Thursday, June 10, 2010
A little follow-up on my column this week, about Marcellus Shale natural-gas leasing rights being sold in the city.
In recent days, there's been a spate of rumors that the historic Allegheny Cemetery to allow drilling beneath its grounds. The rumors were pervasive enough that yesterday, city councilor Patrick Dowd's office issued a statement to community groups in Lawrenceville, saying that
Our office has spent the last few days trying to confirm or deny the allegation that Allegheny Cemetery has signed a lease agreement with a Marcellus Shale drilling company. After much online research and calls to the Department of Environment Protection and the Allegheny County Recorder of Deeds, it seems there is no easy way to find this information (however, our intern, Alicia Harris, is in the process of going record by record). As a result, Councilman Dowd went right to the source -- the president of Allegheny Cemetery, who unequivocally stated that they have signed no such lease nor are they in negotiations with any Marcellus Shale interests.
I spoke with Tom Roberts, the cemetery's president, who confirmed that while "we've had inquiries many times" on drilling beneath the cemetery, there are no such offers currently under discussion. While he said the cemetery would seriously consider future offers, his impression was that drilling companies were "just going through property lists" rather than pursuing the cemetery in particular.
In fact, Roberts seemed bemused by all the speculation. The Marcellus Shale is buried a mile in the ground, he notes, whereas "all of our inhabitants are six feet from the surface."
In other news, you may have already known this-- word went out a couple days ago -- but county executive Dan Onorato will be speaking at the PrideFest opening ceremonies on June 13. I'm guessing he's got a little ways to go before he's as comfortable touring gay bars as, say, Ed Rendell. But combined with steps being taken by the county to provide domestic partner benefits, it's progress.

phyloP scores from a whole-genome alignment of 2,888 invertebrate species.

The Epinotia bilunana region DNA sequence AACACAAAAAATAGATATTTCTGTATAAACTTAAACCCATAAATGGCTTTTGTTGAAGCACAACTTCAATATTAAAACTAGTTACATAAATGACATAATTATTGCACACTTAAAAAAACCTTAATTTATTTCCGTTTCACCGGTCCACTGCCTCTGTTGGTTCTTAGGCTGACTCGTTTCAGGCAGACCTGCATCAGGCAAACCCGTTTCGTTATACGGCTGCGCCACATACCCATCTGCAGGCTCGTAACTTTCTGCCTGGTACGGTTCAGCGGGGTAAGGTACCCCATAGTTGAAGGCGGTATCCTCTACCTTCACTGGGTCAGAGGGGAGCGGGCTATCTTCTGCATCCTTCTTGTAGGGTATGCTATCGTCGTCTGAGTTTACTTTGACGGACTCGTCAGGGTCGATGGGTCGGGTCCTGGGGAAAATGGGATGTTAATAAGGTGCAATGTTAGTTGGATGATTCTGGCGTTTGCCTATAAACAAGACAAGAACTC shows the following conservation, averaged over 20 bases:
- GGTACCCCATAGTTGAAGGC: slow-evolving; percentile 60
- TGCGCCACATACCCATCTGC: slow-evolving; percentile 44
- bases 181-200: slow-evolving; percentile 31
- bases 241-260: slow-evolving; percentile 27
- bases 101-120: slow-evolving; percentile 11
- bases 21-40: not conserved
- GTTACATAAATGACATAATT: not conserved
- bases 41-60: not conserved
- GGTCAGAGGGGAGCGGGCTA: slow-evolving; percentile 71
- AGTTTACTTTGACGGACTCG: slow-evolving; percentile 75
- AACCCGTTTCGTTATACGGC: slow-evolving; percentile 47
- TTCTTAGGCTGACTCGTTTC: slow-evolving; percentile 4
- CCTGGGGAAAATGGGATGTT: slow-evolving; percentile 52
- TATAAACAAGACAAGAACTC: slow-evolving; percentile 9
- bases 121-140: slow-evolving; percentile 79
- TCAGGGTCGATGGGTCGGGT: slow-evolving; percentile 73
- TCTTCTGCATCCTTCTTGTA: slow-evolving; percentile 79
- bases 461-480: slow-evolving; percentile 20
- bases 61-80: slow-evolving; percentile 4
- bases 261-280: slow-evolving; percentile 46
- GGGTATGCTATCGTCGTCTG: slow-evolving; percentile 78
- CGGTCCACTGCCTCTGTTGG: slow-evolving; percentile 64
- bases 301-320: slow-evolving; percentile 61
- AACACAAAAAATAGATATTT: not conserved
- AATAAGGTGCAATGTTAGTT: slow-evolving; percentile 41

And finally, interesting post from Nate Silver here, wondering why Arlen Specter lost his seat while Blanche Lincoln of Arkansas retained hers. Both incumbents faced Democratic primary challengers backed by the "netroots" -- Lincoln had to fend off Bill Halter, while Specter lost to Joe Sestak.
Both challengers were favorites of Web sites like Daily Kos. But part of the reason Specter met the harsher fate, Silver argues, is that progressive bloggers are more representative of Pennsylvania's Democratic base. Thus, the preference of bloggers matched primary voters here more closely than in Arkansas.
Readers of major liberal blogs, who were active on behalf of both Sestak and Halter, are mostly white, college-educated, and liberal. Not all of the readers, by any means, but most -- that's the prevailing demographic for political and most any other type of blogs.
We can formulate a reasonable (although imperfect) estimation of how "bloggy" a Democratic primary electorate is by looking up its exit polls from 2008 and multiplying together the fraction of voters who were white, who were liberal, and who were college-educated. By this measure, Pennylvania ranks toward the upper half of the list, and Arkansas toward the bottom. Connecticut, where Ned LaMont was successful in his primary challenge against Joe Lieberman in 2006, also ranks highly by this metric.
Silver's smarter than me, but I'm not sure I buy this. Because for starters, a county-by-county breakdown suggests that Sestak also beat Specter in the parts of Pennsylvania that are most like, well, Arkansas.
Look at Sestak's margins in many rural counties like Somerset and Fayette -- not exactly bastions of effete liberalism. They were 14 and 17 points respectively. Those are big numbers ... and I guarantee you those voters weren't taking marching orders from the Daily Kos. (And if anything, actually, some Netroots support for Sestak seemed to drain away as Halter became the cause celebre of the liberal blogosphere.)
That points up part of the problem with Silver's metric: When calculating a state's affinity for netroots attitudes, it gives race exactly the same weight as college education and liberal-ness. Which is gonna seem messed up to just about anybody who actually lives here. (Hell, if local bloggers were characteristic of the Democratic electorate as a whole, it would have been Tim Tuinstra, not Adam Ravenstahl, who'd be representing the North Side in Harrisburg today. And Bill Peduto would be mayor.)
Maybe all three of these factors track pretty closely in states like Connecticut, but unlike lots of other places, Pennsylvania is still a refuge for working-class Dems who skew conservative on social issues.
Not saying these folks don't read blogs. Just that the blogs they do read are as likely to be authored by Andrew Breitbart as Markos Moulitsas. And they, too, would have their own reasons for opposing Arlen Specter.
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